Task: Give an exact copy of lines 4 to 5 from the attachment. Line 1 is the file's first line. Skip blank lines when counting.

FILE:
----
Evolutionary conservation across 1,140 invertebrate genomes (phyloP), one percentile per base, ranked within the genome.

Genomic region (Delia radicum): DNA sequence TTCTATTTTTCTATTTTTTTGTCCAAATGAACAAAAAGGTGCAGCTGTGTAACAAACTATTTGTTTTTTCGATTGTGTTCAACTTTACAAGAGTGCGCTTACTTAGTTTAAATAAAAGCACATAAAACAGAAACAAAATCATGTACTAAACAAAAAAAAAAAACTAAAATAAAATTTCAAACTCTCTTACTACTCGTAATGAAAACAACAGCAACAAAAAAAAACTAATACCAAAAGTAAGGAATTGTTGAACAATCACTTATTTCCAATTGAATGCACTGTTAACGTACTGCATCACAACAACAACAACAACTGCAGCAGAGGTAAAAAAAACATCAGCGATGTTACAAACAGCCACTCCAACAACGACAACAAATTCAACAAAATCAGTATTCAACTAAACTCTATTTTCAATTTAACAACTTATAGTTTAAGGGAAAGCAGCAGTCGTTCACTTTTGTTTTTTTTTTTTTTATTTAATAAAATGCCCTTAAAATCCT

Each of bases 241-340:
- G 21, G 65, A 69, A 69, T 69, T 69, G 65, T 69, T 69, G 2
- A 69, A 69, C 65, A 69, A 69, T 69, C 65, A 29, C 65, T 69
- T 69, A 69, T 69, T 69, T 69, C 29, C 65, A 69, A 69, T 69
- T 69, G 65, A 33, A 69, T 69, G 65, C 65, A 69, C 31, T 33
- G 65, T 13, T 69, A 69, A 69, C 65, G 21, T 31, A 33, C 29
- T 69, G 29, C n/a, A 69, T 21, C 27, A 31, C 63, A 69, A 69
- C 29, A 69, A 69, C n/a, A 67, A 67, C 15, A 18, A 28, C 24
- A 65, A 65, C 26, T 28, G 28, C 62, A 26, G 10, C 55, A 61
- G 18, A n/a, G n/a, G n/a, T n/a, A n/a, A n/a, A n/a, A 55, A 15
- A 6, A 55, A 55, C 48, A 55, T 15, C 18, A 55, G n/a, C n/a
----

- G 21, G 65, A 69, A 69, T 69, T 69, G 65, T 69, T 69, G 2
- A 69, A 69, C 65, A 69, A 69, T 69, C 65, A 29, C 65, T 69